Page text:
June 1991

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Harpending's Corners


Edwin N. Harris

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Summer Jobs and a Year at the Rochester Business Institute

The great depression and its tragic deflation was still a hard force in 1936, though eased a bit by Federal spending programs. In 1933 four-thousand banks failed. In 1937 they were still failing; seventy-five that year. Many city dwellers had migrated to rural areas to get closer to a food source, often moving in with their farming relatives. This made jobs even more scarce for me and my peers. I managed to find a few short-term jobs: laborer on the Dundee central school construction, a clerk at the local A & P grocery, and clerk at the Deluxe Ice Cream store that dad was managing at the time.

That is when I met Esther Weichenthal. She had moved with her family from Nebraska to a farm near Penn Yan in 1935. The next year Esther found work in Dundee caring for Walter and Theresa Brewer's little son. When Esther wheeled Dickie down Seneca Street for treats at the Deluxe Ice Cream Store, the ice cream dipperman was often yours truly, happily ogling the new girl in town. I soon arranged a date.

Esther and her brother, Paul, were always watching for jobs, and in 1936 they found a few weeks work picking apples in an orchard near Hall, New York, and I, also out of work, joined them. The pay was four cents a bushel, and each morning at daybreak we started, each hoping to pick about a hundred bushels to earn a tidy four dollars a day.

In July of one year we worked through the pea and corn harvest at the Comstock Canning Company plant in Penn Yan. The thirty cents per hour was low even then, but we often worked fifteen to twenty hours a day which boosted our earnings. During the longest days we were given two- or three-hour breaks to catch some much needed sleep on piles of cases of canned peas in a warehouse. I worked in the steamy-hot cook-room as the electric crane operator, perched in my tiny cab above and in the center of the cook room, endlessly rolling the crane around on its circular track, hoisting and lowering large steel baskets of cans in and out of twenty-four pressure cooking retorts below. The retorts were partly buried below the floor in a circle under the crane track.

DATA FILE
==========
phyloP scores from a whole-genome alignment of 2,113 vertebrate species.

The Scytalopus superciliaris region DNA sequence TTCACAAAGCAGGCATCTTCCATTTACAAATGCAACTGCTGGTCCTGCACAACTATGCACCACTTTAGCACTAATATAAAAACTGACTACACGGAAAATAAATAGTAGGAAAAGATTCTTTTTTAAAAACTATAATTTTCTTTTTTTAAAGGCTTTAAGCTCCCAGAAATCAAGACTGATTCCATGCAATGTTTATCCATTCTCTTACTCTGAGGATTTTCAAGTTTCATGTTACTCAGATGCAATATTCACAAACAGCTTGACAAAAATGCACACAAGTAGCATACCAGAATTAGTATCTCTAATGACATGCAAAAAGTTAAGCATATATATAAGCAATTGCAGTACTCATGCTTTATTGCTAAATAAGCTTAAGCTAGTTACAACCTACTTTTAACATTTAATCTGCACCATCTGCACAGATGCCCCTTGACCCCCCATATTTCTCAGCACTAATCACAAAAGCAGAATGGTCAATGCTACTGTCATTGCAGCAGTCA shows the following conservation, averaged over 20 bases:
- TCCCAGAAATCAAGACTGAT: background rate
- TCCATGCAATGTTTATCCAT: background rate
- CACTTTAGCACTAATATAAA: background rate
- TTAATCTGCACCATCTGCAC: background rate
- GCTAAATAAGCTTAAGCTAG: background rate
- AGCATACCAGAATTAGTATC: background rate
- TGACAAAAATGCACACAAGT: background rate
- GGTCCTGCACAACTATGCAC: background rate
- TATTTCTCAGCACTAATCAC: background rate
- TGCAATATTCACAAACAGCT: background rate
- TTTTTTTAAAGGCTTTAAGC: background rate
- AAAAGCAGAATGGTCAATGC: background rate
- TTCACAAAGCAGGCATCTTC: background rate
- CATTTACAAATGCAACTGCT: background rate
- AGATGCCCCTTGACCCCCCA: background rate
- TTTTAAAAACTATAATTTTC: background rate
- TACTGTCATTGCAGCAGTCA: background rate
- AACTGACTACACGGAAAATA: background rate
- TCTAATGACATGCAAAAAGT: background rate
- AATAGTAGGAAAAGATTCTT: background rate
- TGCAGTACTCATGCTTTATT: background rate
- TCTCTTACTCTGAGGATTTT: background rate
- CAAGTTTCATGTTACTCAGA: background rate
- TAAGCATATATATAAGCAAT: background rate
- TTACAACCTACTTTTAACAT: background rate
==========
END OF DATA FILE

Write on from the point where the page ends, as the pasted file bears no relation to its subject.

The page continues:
Around 3 o'clock one afternoon, while waiting for a cook to come off, I climbed down the ladder from the crane cab, thinking to help the men on the floor open the retorts. With a work-numbed mind guiding the foolish move, I loosened wing nuts of the cast iron lid of a cooling retort without first checking to be sure the pressure had been completely relieved. Instantly, scalding water gushed over both of my legs. When the cook-room crew stripped off my trousers and found skin peeling from my legs, they loaded me into an auto and hustled me to a doctor's office. The doctor, without anesthesia, cut away more skin, covered the injured areas with a thick black paste that I believe was a sort of tannin derivative, and sent me home, which at the time was the Weichenthal farmhouse.

The black paste hardened and became a source of torment for the next two or three weeks while I laid around the house, nearly immobilized. Eventually I picked the accursed patches off as new flesh grew in, but recovery was slow. For almost the next thirty years, each time I bathed in warm water, the front of my legs, above my knees, would turn lobster red.

Charles Cameron, a recruiter for the Rochester Business Institute (RBI) hired me to drive him around the country side to visit prospective students, and quite naturally he applied his recruiting efforts to me.

I had little savings, and dad, earning little more than I, had mother and my three younger brothers to provide for. But Grandmother Dillistin, still determined to get me out of town, (so I could amount to something, remember?) came up with the cash portion of the tuition, as well as $15 for room rent and $5 for personal expenses, per month. For food I would have to shift for myself. RBI had promised to help with that. Their program, in retrospect, was generous. The tuition for the cheapest course, Secretarial Science: bookkeeping, typing, shorthand, and a little business law, was $30 a month, $15 in cash. The balance was covered by my promissory note to be paid by installments after RBI placed me on a job.

So in the fall of 1936, at age eighteen, off I went eager to explore the innards of the big city. After a brief stay at the central YMCA, RBI, as promised, aided me in finding lodgings—at "Ma Brown's" rooming house at 66 Joslyn Place (the beautiful old dead-end street that has since been excavated and absorbed into the north section of Rochester's Inner Loop Expressway) for $15 a month. RBI also found me a "position" as dishwasher and bus boy at Wegman's Cafeteria on South Clinton Avenue, near RBI. Ma Brown was a venerable, kind-hearted lady who cheerfully housed about ten boys in her three-floored house.

Wegman's wages consisted of two meals per day—limited to 75 cents each. That covered food needs except breakfasts and Sunday meals. I managed breakfasts by buying a 12 cent box of shredded wheat that I ate in my room at Ma Brown's after moistening it with hot tap water from the bathroom down the hall.